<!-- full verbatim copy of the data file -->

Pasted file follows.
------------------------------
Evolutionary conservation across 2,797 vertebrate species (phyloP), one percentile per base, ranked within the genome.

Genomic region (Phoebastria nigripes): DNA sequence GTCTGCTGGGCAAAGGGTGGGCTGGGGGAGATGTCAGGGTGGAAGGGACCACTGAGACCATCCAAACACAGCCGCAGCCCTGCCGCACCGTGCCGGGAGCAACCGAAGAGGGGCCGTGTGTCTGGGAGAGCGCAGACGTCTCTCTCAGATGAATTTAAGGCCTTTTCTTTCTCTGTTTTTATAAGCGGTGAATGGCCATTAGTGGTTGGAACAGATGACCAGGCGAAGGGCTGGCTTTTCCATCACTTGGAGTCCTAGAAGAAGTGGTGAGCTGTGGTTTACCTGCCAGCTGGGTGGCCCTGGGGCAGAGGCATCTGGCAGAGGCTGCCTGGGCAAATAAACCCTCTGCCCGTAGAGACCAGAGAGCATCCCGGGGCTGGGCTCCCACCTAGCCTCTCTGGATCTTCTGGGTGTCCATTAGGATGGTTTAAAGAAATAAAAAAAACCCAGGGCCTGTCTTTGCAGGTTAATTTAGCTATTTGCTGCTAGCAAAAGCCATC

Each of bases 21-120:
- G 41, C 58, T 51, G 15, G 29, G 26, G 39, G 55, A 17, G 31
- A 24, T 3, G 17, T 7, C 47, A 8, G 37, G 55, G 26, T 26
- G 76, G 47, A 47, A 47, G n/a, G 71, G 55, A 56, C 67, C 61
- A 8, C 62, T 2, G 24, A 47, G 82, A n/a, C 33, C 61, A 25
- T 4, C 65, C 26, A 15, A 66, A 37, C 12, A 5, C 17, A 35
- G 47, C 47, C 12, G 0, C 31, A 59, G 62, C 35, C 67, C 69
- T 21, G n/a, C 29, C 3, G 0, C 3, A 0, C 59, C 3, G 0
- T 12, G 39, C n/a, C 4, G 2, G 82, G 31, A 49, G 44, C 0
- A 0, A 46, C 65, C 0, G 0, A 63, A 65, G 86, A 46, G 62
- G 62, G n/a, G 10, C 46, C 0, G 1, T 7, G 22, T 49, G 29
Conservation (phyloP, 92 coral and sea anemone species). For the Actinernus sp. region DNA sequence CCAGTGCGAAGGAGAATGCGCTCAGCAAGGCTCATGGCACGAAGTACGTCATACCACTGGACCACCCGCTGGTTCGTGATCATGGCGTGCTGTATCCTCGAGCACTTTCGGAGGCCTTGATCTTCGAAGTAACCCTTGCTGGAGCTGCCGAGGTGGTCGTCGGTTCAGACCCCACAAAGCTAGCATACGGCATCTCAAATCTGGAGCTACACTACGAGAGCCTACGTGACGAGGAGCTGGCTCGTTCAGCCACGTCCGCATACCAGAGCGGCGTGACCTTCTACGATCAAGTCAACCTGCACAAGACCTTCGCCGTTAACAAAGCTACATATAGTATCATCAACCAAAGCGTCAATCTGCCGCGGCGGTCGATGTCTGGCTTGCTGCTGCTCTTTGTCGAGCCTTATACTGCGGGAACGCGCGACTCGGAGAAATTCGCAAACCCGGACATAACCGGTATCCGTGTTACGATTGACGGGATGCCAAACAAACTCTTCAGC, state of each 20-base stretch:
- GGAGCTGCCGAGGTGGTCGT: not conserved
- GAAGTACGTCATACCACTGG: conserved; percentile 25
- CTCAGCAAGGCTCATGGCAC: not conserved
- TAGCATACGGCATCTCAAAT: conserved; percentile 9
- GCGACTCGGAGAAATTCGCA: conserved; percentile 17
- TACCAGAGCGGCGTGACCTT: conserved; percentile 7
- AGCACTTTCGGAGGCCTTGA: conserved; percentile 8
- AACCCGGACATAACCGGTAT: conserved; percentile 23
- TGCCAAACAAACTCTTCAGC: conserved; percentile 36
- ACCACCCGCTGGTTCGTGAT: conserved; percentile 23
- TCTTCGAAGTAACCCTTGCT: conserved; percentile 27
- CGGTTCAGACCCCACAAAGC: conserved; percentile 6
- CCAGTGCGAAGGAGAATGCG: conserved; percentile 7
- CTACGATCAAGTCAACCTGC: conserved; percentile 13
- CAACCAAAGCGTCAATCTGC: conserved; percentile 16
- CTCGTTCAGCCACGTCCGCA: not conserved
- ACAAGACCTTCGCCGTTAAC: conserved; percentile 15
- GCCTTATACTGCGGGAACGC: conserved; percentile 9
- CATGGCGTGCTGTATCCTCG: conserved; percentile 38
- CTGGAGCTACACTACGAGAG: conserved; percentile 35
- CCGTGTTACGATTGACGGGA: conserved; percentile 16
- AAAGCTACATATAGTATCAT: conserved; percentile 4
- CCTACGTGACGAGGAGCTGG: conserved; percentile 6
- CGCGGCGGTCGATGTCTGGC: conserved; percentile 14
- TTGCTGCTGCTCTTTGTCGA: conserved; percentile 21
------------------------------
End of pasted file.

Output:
Evolutionary conservation across 2,797 vertebrate species (phyloP), one percentile per base, ranked within the genome.

Genomic region (Phoebastria nigripes): DNA sequence GTCTGCTGGGCAAAGGGTGGGCTGGGGGAGATGTCAGGGTGGAAGGGACCACTGAGACCATCCAAACACAGCCGCAGCCCTGCCGCACCGTGCCGGGAGCAACCGAAGAGGGGCCGTGTGTCTGGGAGAGCGCAGACGTCTCTCTCAGATGAATTTAAGGCCTTTTCTTTCTCTGTTTTTATAAGCGGTGAATGGCCATTAGTGGTTGGAACAGATGACCAGGCGAAGGGCTGGCTTTTCCATCACTTGGAGTCCTAGAAGAAGTGGTGAGCTGTGGTTTACCTGCCAGCTGGGTGGCCCTGGGGCAGAGGCATCTGGCAGAGGCTGCCTGGGCAAATAAACCCTCTGCCCGTAGAGACCAGAGAGCATCCCGGGGCTGGGCTCCCACCTAGCCTCTCTGGATCTTCTGGGTGTCCATTAGGATGGTTTAAAGAAATAAAAAAAACCCAGGGCCTGTCTTTGCAGGTTAATTTAGCTATTTGCTGCTAGCAAAAGCCATC

Each of bases 21-120:
- G 41, C 58, T 51, G 15, G 29, G 26, G 39, G 55, A 17, G 31
- A 24, T 3, G 17, T 7, C 47, A 8, G 37, G 55, G 26, T 26
- G 76, G 47, A 47, A 47, G n/a, G 71, G 55, A 56, C 67, C 61
- A 8, C 62, T 2, G 24, A 47, G 82, A n/a, C 33, C 61, A 25
- T 4, C 65, C 26, A 15, A 66, A 37, C 12, A 5, C 17, A 35
- G 47, C 47, C 12, G 0, C 31, A 59, G 62, C 35, C 67, C 69
- T 21, G n/a, C 29, C 3, G 0, C 3, A 0, C 59, C 3, G 0
- T 12, G 39, C n/a, C 4, G 2, G 82, G 31, A 49, G 44, C 0
- A 0, A 46, C 65, C 0, G 0, A 63, A 65, G 86, A 46, G 62
- G 62, G n/a, G 10, C 46, C 0, G 1, T 7, G 22, T 49, G 29
Conservation (phyloP, 92 coral and sea anemone species). For the Actinernus sp. region DNA sequence CCAGTGCGAAGGAGAATGCGCTCAGCAAGGCTCATGGCACGAAGTACGTCATACCACTGGACCACCCGCTGGTTCGTGATCATGGCGTGCTGTATCCTCGAGCACTTTCGGAGGCCTTGATCTTCGAAGTAACCCTTGCTGGAGCTGCCGAGGTGGTCGTCGGTTCAGACCCCACAAAGCTAGCATACGGCATCTCAAATCTGGAGCTACACTACGAGAGCCTACGTGACGAGGAGCTGGCTCGTTCAGCCACGTCCGCATACCAGAGCGGCGTGACCTTCTACGATCAAGTCAACCTGCACAAGACCTTCGCCGTTAACAAAGCTACATATAGTATCATCAACCAAAGCGTCAATCTGCCGCGGCGGTCGATGTCTGGCTTGCTGCTGCTCTTTGTCGAGCCTTATACTGCGGGAACGCGCGACTCGGAGAAATTCGCAAACCCGGACATAACCGGTATCCGTGTTACGATTGACGGGATGCCAAACAAACTCTTCAGC, state of each 20-base stretch:
- GGAGCTGCCGAGGTGGTCGT: not conserved
- GAAGTACGTCATACCACTGG: conserved; percentile 25
- CTCAGCAAGGCTCATGGCAC: not conserved
- TAGCATACGGCATCTCAAAT: conserved; percentile 9
- GCGACTCGGAGAAATTCGCA: conserved; percentile 17
- TACCAGAGCGGCGTGACCTT: conserved; percentile 7
- AGCACTTTCGGAGGCCTTGA: conserved; percentile 8
- AACCCGGACATAACCGGTAT: conserved; percentile 23
- TGCCAAACAAACTCTTCAGC: conserved; percentile 36
- ACCACCCGCTGGTTCGTGAT: conserved; percentile 23
- TCTTCGAAGTAACCCTTGCT: conserved; percentile 27
- CGGTTCAGACCCCACAAAGC: conserved; percentile 6
- CCAGTGCGAAGGAGAATGCG: conserved; percentile 7
- CTACGATCAAGTCAACCTGC: conserved; percentile 13
- CAACCAAAGCGTCAATCTGC: conserved; percentile 16
- CTCGTTCAGCCACGTCCGCA: not conserved
- ACAAGACCTTCGCCGTTAAC: conserved; percentile 15
- GCCTTATACTGCGGGAACGC: conserved; percentile 9
- CATGGCGTGCTGTATCCTCG: conserved; percentile 38
- CTGGAGCTACACTACGAGAG: conserved; percentile 35
- CCGTGTTACGATTGACGGGA: conserved; percentile 16
- AAAGCTACATATAGTATCAT: conserved; percentile 4
- CCTACGTGACGAGGAGCTGG: conserved; percentile 6
- CGCGGCGGTCGATGTCTGGC: conserved; percentile 14
- TTGCTGCTGCTCTTTGTCGA: conserved; percentile 21